Bryan Lee Cranston (ブライアン・クランストン?, Buraian Kuransuton) is an American actor known for his role as Walter White in Breaking Bad and Hal Wilkerson in Malcolm in the Middle. He portrays Joseph Brody in Legendary Pictures' Godzilla.
BRYAN CRANSTON (Joe Brody) won three consecutive Emmy® Awards form Outstanding Lead Actor in a Drama Series for his work on AMC’s “Breaking Bad,” giving him the honor of being only the second actor in history, and the first on a cable series, to win three Best Actor Emmys in a row. For his portrayal of anti-hero Walter White on the series, Cranston has also been honored with two Screen Actors Guild (SAG) Awards® and a Golden Globe, as well as additional Emmy, Golden Globe, and SAG Award nominations. He also shared in a SAG Award in the category of Outstanding Drama Series Ensemble and was honored by the Television Critics Association.
Cranston is currently making his Broadway debut as President Lyndon B. Johnson in “All the Way,” by Pulitzer Prize-winning playwright Robert Schenkkan. The play depicts the early period of LBJ’s presidency and his relationship with key political figures, including Martin Luther King, Jr., J. Edgar Hoover, and Senator Richard Russell. Cranston received rave reviews for his performance, which just finished a sold-out run at the American Repertory Theatre in Cambridge, Massachusetts.
On the big screen, Cranston recently essayed the role of CIA operative Jack O’Donnell, in Ben Affleck’s Oscar®-winning Best Picture “Argo,” for which he shared in a SAG Award® for Outstanding Motion Picture Ensemble. He will next begin production on Jay Roach’s “Trumbo,” playing the title role of Dalton Trumbo, one of Hollywood’s most successful screenwriters whose career came to an end when he was blacklisted in the 1940s for being a communist.
Last year, Cranston was heard as the voice of Vitality in “Madagascar 3: Europe’s Most Wanted,” and will next voice a character in DreamWorks’ “Kung Fu Panda 3.” His long list of film credits includes Len Wiseman’s remake of “Total Recall”; Adam Shankman’s “Rock of Ages”; Nicolas Winding Refn’s critically acclaimed “Drive,” opposite Ryan Gosling and Carey Mulligan; as well as “Contagion,” “John Carter of Mars,” “Larry Crowne,” “The Lincoln Lawyer,” “Little Miss Sunshine,” “Seeing Other People,” “Saving Private Ryan” and “That Thing You Do!”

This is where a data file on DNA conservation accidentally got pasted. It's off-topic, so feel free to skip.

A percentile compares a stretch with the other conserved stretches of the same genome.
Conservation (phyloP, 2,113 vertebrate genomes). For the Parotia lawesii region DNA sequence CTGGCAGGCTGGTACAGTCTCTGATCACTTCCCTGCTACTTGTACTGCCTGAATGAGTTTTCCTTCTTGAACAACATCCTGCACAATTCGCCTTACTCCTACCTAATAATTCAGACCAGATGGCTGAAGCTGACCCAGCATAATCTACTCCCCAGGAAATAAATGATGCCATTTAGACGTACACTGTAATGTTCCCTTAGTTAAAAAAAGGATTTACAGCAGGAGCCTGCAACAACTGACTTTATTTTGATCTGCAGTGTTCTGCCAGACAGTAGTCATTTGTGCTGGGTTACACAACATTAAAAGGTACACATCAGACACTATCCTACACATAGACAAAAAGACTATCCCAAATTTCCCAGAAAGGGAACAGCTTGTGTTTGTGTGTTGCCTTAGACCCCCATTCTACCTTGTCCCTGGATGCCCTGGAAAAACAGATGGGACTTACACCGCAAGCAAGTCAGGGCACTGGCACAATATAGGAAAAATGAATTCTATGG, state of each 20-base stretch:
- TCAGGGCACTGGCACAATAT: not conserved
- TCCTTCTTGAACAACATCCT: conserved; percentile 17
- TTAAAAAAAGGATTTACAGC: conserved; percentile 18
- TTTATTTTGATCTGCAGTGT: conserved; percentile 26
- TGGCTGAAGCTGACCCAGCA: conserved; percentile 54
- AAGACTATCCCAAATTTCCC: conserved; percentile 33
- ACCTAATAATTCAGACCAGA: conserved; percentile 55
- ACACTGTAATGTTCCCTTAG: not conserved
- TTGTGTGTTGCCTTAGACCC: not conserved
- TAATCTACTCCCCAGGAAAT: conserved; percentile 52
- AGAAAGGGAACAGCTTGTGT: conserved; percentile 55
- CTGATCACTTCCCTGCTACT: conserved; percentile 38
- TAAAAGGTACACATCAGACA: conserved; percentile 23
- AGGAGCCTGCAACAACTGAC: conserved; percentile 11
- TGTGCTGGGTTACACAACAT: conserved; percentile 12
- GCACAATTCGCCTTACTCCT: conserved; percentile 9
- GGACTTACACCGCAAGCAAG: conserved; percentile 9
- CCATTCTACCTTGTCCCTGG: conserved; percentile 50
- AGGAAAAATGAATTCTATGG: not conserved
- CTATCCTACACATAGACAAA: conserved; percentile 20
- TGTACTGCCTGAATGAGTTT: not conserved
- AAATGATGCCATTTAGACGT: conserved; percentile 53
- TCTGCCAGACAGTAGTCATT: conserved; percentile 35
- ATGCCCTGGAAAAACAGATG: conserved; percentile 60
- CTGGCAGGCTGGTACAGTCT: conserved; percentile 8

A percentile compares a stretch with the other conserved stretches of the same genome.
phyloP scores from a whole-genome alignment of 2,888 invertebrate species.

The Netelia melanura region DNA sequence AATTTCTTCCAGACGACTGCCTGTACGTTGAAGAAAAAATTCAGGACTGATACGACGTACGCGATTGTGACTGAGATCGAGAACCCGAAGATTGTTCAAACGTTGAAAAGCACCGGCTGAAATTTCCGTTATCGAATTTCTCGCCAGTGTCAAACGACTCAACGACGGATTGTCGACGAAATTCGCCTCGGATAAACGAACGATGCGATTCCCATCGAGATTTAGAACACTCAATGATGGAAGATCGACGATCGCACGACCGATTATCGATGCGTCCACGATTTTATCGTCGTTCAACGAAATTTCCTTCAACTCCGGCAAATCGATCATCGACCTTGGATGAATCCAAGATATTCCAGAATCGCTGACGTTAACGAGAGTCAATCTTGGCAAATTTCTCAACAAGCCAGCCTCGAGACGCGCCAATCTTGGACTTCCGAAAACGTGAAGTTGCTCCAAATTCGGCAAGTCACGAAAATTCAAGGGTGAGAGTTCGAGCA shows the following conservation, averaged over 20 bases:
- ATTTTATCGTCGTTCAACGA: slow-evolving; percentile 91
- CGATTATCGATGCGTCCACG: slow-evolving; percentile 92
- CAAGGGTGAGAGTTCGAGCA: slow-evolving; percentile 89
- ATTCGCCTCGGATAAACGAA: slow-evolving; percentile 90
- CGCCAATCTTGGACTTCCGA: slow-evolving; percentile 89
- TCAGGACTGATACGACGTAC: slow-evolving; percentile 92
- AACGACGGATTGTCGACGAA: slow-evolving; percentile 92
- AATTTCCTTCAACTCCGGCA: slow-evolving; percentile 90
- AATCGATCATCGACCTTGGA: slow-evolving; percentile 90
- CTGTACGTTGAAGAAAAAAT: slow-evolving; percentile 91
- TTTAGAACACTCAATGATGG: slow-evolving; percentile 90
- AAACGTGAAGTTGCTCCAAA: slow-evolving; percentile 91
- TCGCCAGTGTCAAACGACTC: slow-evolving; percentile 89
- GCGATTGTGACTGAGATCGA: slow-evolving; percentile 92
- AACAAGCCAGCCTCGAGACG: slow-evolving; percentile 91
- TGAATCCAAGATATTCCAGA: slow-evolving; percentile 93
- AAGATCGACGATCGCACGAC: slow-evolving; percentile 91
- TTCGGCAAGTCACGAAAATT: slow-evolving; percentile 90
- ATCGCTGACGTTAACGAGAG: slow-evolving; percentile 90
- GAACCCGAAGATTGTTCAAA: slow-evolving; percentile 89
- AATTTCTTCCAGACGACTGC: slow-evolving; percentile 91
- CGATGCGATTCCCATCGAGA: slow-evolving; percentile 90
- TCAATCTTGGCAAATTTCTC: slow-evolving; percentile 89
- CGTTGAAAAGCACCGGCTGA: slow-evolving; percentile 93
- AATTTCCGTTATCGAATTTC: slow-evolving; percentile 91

Born to a show business family and raised in Southern California, Cranston made his acting debut at the age of eight in a United Way commercial. It wasn’t until he finished college that acting became a serious consideration. While on a cross-country motorcycle trip with his brother, he discovered community theater and began exploring every aspect of the stage. Soon, he was cast in a summer stock company.
Cranston returned to Los Angeles and quickly landed a role in the television movie “Love Without End,” which led to his being signed as an original cast member of ABC’s “Loving.” He went on to appear in numerous television roles, including a seven-year run as Hal on FOX’s “Malcolm in the Middle,” for which he was nominated for a Golden Globe and three Emmy awards; the recurring role of dentist Tim Whatley on “Seinfeld”; as Buzz Aldrin in HBO’s acclaimed miniseries “From the Earth to the Moon”; and in the telefilm “I Know My First Name is Steven,” among others.
Cranston is also enjoying success behind the camera, as a director, writer, and producer. He has earned three Directors Guild of America (DGA) Award nominations, the first for an episode of “Modern Family,” followed by dual nods this year, for episodes of “Modern Family” and “Breaking Bad.” As a producer on “Breaking Bad,” he also won Emmy and Producers Guild of America Awards for Outstanding Drama Series.
He previously wrote, directed and starred in the original romantic drama “Last Chance” as a birthday gift for his wife, Robin Dearden, and also directed several episodes of “Malcolm in the Middle” and the Comedy Central pilot “Special Unit.” In 2011, Cranston served as executive producer of an exclusive online series called “The Handlers” for Atom.com, in which he also starred as Jack Powers, a politician campaigning for a seat in the State Senate.
Cranston continues to pursue his love for theater whenever possible. His credits on stage include “The God of Hell,” “Chapter Two,” “The Taming of the Shrew,” “A Doll’s House,” “Eastern Standard,” “Wrestlers,” “Barefoot in the Park” and “The Steven Weed Show,” for which he won a Drama-Logue Award.
Additionally, Cranston produced an instructional DVD called KidSmartz, which is designed to educate families on how to stay safe from child abduction and Internet predators. KidSmartz raises money for the National Center for Missing & Exploited Children.
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